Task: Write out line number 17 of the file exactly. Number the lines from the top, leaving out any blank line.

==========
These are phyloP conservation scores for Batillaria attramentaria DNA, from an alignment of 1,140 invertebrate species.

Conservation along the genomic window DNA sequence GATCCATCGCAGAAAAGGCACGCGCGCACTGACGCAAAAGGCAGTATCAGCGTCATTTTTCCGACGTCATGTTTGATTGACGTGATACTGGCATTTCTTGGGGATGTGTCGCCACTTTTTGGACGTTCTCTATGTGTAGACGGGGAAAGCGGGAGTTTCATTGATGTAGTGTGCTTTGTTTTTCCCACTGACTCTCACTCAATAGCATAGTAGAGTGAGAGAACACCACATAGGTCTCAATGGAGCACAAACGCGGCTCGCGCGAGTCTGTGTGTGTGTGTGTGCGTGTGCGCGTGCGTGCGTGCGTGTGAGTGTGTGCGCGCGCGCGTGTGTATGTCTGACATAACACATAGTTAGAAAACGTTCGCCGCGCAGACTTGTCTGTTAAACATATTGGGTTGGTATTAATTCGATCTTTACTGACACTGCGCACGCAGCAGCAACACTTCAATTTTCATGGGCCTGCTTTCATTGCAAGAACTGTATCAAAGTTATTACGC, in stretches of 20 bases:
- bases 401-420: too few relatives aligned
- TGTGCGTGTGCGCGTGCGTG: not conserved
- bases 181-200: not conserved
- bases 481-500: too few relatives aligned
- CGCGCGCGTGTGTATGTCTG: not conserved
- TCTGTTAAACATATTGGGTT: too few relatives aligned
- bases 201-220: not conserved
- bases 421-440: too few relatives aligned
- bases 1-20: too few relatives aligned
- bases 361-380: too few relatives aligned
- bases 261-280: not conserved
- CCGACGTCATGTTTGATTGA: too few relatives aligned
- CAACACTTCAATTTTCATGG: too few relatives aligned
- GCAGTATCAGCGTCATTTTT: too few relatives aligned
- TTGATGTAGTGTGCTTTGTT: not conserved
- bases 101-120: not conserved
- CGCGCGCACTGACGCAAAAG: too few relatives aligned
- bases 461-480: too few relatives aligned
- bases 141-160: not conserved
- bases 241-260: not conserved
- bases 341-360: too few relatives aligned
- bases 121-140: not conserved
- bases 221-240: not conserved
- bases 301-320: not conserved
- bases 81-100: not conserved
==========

- TTGATGTAGTGTGCTTTGTT: not conserved